Came from each stall, and sometimes stampings, Whinnies (at well-known steps) and rampings To see the horse in the next stall.
Outside, the spangled cock did call To scattering grain that Martha flung. And many a time a mop was wrung By Susan ere the floor was clean. The harness-room, that busy scene, Clinked and chinked from ostlers brightening Rings and bits with dips of whitening, Rubbing fox-flecks out of stirrups, Dumbing buckles of their chirrups By the touch of oily feathers. Some, with stag’s bones rubbed at leathers, Brushed at saddle-flaps or hove Saddle-linings to the stove. Blue smoke from strong tobacco drifted Out of the yard, the passers snifft it, Mixed with the strong ammonia flavour Of horses’ stables and the savour Of saddle-paste and polish spirit Which put the gleam on flap and tirrit. The grooms in shirts with rolled-up sleeves, Belted by girths of coloured weaves, Groomed the clipped hunters in their stalls. One said, ‘My dad cured saddle galls, He called it Doctor Barton’s cure – Hog’s lard and borax, laid on pure.’ And others said, ‘Ge’ back, my son,’ ‘Stand over, girl; now, girl, ha’ done.’ ‘Now, boy, no snapping; gently. Crikes He gives a rare pinch when he likes.’ ‘Drawn blood? I thought he looked a biter.’ ‘I give ’em all sweet spit of nitre For that, myself: that sometimes cures.’ ‘Now, Beauty, mind them feet of yours.’ They groomed, and sissed with hissing notes To keep the dust out of their throats.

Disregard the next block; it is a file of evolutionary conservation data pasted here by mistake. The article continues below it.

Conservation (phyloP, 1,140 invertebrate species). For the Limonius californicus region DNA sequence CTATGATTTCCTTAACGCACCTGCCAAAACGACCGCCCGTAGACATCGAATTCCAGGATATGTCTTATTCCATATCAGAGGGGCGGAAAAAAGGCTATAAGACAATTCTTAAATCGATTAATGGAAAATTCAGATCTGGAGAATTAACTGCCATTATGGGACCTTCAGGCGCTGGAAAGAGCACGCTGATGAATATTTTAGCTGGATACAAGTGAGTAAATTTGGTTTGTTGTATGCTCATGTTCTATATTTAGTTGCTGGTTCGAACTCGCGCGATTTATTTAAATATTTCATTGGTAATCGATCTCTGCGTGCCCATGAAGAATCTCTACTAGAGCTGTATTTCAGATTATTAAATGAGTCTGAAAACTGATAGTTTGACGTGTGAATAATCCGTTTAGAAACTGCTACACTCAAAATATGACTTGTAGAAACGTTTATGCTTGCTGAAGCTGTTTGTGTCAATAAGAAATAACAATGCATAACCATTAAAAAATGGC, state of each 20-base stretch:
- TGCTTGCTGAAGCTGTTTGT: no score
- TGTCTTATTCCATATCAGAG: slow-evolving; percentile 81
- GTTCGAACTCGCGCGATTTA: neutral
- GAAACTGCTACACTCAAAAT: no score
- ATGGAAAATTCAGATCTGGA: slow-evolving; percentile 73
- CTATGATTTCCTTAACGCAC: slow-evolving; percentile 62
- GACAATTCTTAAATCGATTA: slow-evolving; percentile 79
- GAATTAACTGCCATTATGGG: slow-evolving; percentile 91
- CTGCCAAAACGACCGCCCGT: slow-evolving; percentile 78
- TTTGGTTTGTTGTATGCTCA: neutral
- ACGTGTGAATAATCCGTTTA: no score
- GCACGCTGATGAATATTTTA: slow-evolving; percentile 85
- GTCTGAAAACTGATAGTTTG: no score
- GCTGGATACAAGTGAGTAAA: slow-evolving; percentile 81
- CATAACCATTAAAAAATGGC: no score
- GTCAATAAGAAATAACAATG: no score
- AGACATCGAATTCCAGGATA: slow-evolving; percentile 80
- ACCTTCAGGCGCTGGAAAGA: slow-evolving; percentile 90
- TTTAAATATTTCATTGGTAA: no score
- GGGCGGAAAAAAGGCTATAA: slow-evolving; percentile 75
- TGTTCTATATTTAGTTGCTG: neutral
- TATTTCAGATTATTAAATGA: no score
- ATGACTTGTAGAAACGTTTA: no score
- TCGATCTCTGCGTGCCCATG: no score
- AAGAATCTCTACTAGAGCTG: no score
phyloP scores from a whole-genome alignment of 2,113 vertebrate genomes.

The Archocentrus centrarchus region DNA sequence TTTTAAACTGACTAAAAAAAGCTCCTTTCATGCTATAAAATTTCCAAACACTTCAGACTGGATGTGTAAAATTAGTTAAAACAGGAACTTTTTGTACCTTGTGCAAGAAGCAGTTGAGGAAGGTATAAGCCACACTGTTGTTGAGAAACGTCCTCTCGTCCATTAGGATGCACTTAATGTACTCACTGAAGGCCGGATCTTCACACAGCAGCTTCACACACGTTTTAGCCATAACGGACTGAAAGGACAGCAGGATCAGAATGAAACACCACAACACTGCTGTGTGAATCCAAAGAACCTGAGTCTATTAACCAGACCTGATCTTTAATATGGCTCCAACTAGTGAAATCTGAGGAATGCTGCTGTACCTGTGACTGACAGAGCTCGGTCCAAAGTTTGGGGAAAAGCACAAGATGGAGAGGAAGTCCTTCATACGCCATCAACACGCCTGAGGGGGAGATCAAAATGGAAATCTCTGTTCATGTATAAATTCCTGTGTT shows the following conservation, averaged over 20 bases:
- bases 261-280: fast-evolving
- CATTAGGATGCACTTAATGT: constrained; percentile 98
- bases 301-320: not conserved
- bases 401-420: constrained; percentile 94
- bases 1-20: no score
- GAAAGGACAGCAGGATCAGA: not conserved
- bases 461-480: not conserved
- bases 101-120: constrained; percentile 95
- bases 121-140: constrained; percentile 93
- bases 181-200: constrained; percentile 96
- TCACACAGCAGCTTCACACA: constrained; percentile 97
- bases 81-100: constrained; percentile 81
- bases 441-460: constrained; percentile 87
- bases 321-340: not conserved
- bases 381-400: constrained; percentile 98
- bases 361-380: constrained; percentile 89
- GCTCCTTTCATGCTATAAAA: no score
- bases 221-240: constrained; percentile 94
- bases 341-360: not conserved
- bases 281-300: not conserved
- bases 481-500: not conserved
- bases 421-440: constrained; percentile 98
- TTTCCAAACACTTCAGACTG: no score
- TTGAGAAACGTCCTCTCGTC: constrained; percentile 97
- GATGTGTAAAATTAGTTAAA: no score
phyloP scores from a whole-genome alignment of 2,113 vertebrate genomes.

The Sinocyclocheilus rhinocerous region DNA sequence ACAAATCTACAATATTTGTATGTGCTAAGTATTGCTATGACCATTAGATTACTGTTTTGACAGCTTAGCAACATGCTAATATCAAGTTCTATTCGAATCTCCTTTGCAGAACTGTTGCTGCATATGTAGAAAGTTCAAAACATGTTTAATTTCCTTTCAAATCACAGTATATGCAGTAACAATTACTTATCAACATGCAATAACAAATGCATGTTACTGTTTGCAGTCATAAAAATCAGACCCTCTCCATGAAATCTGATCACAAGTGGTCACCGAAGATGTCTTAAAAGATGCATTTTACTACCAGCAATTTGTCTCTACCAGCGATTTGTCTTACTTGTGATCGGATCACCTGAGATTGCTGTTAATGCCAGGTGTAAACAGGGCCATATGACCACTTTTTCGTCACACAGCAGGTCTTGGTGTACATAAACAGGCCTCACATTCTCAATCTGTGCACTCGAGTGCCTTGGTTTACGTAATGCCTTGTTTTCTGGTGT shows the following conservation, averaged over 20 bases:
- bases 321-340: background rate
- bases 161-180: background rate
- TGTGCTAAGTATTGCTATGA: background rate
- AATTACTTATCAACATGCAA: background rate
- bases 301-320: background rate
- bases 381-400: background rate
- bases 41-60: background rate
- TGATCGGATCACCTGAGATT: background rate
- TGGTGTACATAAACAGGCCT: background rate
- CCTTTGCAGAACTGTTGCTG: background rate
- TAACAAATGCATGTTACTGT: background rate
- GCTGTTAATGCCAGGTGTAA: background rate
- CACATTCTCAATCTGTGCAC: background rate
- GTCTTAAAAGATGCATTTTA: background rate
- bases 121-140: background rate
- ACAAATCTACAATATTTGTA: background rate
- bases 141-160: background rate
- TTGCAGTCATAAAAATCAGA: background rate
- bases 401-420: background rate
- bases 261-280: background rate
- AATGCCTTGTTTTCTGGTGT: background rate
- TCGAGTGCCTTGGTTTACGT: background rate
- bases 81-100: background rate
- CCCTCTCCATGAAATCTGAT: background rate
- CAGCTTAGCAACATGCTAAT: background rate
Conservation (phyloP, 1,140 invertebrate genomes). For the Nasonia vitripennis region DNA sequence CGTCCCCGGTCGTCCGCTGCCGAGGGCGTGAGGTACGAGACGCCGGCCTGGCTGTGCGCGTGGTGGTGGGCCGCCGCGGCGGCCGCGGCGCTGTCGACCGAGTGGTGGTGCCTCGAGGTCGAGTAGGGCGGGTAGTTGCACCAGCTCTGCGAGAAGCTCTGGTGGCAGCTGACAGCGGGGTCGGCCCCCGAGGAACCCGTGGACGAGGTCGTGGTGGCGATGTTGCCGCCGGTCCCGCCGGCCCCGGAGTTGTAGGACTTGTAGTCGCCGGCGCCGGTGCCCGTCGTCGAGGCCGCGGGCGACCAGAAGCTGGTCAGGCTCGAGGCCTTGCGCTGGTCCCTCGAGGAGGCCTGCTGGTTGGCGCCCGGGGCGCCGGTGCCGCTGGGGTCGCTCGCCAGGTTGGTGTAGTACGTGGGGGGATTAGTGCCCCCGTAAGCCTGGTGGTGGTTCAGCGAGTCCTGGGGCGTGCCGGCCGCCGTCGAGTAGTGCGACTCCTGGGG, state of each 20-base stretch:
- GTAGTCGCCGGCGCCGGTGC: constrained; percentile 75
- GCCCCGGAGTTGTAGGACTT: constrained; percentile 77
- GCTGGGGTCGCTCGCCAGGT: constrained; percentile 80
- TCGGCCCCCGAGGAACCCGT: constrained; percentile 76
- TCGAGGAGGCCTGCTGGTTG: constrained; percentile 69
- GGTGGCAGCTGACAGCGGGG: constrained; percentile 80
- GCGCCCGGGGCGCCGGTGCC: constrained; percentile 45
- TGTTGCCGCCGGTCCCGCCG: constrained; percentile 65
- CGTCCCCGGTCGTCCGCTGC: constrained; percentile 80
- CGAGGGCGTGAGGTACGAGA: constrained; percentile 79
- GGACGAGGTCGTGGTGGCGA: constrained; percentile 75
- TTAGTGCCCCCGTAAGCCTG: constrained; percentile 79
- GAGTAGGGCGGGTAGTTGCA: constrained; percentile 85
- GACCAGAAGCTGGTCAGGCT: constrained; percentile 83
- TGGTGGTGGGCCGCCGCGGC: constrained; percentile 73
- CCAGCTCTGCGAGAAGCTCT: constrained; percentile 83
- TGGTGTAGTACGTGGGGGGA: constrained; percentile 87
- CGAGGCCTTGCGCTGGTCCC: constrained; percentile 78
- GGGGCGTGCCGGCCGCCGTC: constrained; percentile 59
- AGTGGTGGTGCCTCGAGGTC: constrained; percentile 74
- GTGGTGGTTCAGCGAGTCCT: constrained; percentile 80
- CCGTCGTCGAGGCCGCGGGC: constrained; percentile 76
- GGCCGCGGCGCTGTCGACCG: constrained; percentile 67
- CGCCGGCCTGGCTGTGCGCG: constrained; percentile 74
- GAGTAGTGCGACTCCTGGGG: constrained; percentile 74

There came again and yet again The feed-box lid, the swish of grain, Or Joe’s boots stamping in the loft, The hay-fork’s stab and then the soft